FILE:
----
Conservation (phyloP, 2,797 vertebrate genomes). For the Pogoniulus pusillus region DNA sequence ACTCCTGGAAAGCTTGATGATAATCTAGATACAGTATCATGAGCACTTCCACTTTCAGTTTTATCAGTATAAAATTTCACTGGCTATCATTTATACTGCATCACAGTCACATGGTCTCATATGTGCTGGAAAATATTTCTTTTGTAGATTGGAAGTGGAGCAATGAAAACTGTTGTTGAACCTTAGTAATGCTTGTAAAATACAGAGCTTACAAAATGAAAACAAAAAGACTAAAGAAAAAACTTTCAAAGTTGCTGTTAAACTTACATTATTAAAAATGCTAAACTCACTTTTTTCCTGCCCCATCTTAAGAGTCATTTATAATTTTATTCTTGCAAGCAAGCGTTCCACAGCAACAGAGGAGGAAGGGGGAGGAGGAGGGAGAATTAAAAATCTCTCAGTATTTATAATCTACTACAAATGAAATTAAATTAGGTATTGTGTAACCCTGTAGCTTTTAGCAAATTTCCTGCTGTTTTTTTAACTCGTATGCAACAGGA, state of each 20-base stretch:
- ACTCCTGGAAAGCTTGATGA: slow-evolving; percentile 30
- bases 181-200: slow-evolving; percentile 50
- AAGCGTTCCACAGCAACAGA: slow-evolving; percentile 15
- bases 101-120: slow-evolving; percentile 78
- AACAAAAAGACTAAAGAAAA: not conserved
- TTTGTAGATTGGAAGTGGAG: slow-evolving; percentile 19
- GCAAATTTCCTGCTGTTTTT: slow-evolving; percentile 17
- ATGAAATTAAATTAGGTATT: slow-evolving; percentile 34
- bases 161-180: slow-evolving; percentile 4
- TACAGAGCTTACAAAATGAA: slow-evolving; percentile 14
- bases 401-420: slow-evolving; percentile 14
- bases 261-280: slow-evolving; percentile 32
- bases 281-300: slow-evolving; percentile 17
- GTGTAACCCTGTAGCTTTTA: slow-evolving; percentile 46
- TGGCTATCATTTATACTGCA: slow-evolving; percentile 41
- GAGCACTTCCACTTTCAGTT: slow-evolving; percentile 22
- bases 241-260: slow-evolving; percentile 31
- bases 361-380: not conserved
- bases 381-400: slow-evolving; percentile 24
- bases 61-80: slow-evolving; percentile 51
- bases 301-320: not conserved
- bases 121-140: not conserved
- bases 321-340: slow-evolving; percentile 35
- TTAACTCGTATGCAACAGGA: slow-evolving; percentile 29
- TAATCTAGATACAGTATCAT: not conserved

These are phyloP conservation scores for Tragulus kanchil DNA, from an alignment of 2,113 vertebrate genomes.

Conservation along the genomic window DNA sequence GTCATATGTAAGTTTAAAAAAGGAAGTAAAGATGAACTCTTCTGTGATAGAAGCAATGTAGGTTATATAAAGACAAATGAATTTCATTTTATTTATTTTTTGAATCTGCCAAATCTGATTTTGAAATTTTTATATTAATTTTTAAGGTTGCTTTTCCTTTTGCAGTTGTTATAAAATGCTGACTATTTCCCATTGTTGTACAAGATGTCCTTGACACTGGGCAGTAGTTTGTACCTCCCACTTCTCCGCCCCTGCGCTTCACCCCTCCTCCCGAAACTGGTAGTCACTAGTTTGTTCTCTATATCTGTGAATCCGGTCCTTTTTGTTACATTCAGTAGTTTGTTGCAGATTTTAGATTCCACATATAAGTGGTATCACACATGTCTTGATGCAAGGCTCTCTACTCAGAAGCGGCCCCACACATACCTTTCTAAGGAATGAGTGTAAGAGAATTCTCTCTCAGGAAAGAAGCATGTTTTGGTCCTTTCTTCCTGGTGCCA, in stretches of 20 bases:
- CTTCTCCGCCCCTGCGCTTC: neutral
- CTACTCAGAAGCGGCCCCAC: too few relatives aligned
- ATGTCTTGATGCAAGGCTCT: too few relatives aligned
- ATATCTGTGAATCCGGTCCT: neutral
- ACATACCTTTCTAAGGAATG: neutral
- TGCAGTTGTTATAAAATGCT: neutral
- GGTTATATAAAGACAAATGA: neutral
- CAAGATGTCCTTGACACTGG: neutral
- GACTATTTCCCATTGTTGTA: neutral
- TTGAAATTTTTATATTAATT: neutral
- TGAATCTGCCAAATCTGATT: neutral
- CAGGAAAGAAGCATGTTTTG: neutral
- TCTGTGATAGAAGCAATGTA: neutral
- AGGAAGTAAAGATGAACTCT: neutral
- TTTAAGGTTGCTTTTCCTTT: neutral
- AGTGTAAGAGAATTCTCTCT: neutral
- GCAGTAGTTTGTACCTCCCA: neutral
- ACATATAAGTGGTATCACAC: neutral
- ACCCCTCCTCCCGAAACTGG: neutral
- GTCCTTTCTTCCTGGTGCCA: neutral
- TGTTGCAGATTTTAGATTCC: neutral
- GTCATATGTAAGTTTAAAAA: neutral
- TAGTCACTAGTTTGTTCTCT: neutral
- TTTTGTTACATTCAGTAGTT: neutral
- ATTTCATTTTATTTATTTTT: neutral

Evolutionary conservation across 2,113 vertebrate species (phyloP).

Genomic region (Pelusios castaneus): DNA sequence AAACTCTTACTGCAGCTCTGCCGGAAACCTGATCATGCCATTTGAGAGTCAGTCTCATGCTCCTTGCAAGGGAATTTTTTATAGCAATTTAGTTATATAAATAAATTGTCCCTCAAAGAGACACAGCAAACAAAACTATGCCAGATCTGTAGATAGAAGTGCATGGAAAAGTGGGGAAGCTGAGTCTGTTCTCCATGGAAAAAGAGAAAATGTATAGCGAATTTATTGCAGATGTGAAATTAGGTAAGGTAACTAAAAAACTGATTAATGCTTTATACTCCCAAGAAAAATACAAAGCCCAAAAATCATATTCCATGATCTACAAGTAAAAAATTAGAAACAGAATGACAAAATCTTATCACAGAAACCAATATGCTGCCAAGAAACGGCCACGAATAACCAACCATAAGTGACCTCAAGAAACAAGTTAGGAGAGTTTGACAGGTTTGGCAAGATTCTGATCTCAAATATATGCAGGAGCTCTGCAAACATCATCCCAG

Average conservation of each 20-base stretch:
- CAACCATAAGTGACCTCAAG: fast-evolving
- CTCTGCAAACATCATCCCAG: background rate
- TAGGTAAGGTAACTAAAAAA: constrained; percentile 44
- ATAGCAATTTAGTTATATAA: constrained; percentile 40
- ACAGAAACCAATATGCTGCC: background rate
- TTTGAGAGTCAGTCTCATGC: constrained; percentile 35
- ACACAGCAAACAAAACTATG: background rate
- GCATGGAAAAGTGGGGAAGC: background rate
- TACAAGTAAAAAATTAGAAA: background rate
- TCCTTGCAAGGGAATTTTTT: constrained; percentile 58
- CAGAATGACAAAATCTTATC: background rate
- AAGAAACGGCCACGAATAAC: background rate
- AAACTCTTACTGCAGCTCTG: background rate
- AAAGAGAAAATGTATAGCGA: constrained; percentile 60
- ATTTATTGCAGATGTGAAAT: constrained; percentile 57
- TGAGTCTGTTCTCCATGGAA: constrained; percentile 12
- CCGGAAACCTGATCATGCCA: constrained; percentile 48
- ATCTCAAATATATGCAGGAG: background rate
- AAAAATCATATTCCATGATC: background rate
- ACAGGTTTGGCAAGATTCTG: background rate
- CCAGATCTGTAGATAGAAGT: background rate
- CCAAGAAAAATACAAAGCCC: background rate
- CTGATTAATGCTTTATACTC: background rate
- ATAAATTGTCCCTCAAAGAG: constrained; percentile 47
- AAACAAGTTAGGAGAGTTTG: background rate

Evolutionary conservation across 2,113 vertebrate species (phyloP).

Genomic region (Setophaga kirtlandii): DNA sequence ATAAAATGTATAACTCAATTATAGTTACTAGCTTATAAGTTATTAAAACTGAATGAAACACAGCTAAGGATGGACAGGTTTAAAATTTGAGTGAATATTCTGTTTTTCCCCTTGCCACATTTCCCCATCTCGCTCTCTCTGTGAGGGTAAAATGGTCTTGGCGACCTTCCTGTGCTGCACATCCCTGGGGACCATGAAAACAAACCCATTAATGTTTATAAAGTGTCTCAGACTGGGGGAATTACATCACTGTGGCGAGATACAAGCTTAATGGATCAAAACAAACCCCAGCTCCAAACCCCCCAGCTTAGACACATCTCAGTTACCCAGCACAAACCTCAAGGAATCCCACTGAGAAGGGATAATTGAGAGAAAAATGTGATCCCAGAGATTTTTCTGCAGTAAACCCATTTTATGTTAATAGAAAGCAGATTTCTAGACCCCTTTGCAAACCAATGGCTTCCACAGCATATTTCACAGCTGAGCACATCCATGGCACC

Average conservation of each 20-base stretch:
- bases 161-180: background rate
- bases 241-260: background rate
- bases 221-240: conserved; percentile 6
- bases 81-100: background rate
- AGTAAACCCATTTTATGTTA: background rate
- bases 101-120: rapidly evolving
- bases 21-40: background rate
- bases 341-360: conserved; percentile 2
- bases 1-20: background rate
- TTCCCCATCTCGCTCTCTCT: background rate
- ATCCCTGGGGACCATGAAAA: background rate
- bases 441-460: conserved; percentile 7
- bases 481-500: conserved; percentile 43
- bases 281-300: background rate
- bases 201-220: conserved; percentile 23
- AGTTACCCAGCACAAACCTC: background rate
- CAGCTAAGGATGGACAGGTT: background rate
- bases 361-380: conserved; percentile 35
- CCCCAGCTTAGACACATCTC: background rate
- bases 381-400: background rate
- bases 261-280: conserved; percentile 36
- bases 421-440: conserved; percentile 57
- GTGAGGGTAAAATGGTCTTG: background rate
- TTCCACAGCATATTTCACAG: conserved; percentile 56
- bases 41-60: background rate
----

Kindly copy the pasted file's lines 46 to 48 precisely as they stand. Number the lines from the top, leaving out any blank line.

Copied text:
- ACATATAAGTGGTATCACAC: neutral
- ACCCCTCCTCCCGAAACTGG: neutral
- GTCCTTTCTTCCTGGTGCCA: neutral